As we move out of winter’s March into springtime rainy April, one of the biggest issues for a homeowner is drainage. The most common issue we see during home inspections is the ground sloping in towards the foundation. This can cause runoff to work its way into the basement, or even worse, inflict structural damage on the foundation itself. A proper drainage system will lead water away from the foundation through clever sloping and pipes.
Installing rooftop gutters and drainpipes is paramount for directing water away from the foundation. Maintaining gutters through the removal of debris is essential for the drainage system to have its intended effect. Drainpipes can also be extended above or underground to lead towards a foundation drain further away from the house.
A wet basement is a sure indication of poor drainage around a house. Ideally, the ground around the foundation should be sloping away from the home at a 10 percent grade for at least 8 feet. Given an existing slope towards the home, another technique is to cut trenches to guide rainfall away from the foundation. These trenches require regular maintenance, but will serve to protect the home from runoff’s effects. Basement windows, typically designed to let light in, are another entry point for water. Making sure they have adequate drainage through pipes or trenches is essential to maintaining a dry home.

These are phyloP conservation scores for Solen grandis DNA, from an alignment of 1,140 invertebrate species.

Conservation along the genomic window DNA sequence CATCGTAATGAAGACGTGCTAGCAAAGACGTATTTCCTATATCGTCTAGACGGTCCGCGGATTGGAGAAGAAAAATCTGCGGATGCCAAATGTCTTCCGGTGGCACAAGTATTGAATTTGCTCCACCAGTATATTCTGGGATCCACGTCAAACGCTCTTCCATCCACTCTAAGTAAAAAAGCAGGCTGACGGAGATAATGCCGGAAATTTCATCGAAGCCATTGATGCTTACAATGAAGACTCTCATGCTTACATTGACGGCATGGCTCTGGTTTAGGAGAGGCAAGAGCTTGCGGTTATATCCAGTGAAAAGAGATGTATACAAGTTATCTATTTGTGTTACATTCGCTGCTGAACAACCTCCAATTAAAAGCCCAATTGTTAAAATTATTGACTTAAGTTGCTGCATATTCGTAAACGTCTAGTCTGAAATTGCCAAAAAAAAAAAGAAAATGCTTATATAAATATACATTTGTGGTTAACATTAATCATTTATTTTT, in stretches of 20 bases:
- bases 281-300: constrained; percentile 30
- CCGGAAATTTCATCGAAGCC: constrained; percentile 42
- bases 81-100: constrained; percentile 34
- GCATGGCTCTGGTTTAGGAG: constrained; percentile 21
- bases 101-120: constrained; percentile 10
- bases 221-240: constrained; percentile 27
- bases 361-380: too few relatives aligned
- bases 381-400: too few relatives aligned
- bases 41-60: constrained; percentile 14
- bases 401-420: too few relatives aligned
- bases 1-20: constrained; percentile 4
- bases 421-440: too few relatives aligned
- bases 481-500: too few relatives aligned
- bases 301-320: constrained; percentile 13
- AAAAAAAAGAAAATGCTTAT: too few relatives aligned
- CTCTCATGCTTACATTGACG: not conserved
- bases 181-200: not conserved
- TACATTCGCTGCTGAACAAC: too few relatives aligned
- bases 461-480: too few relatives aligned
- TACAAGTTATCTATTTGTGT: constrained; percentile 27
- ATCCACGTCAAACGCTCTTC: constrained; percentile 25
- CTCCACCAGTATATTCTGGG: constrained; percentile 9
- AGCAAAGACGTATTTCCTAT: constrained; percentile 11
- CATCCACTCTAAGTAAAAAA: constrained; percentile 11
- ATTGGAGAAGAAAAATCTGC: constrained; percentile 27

The soil and plants around a house can have a substantial effect on drainage as well. Water’s natural tendency is to give in to gravity’s influence, flowing to find the quickest path through the ground. Nonporous soil and densely-packed shrubbery can impede this flow, causing water to pool and inflict damage. A solution is replacing the offending soil with its more porous variety, and making sure to place plants some distance apart.
Other than those outlined above, there are several techniques to solve a drainage issue. These range in cost and labor, and can be quite the effort. Sump pumps, interior drainage systems and foundation drains all can go a long way towards insuring the good condition of a home. Concrete and clay pipes are being replaced by newer materials like flexible, corrugated polyethylene. Repairing or replacing a drainage system can be a costly, but ultimately worthwhile, investment.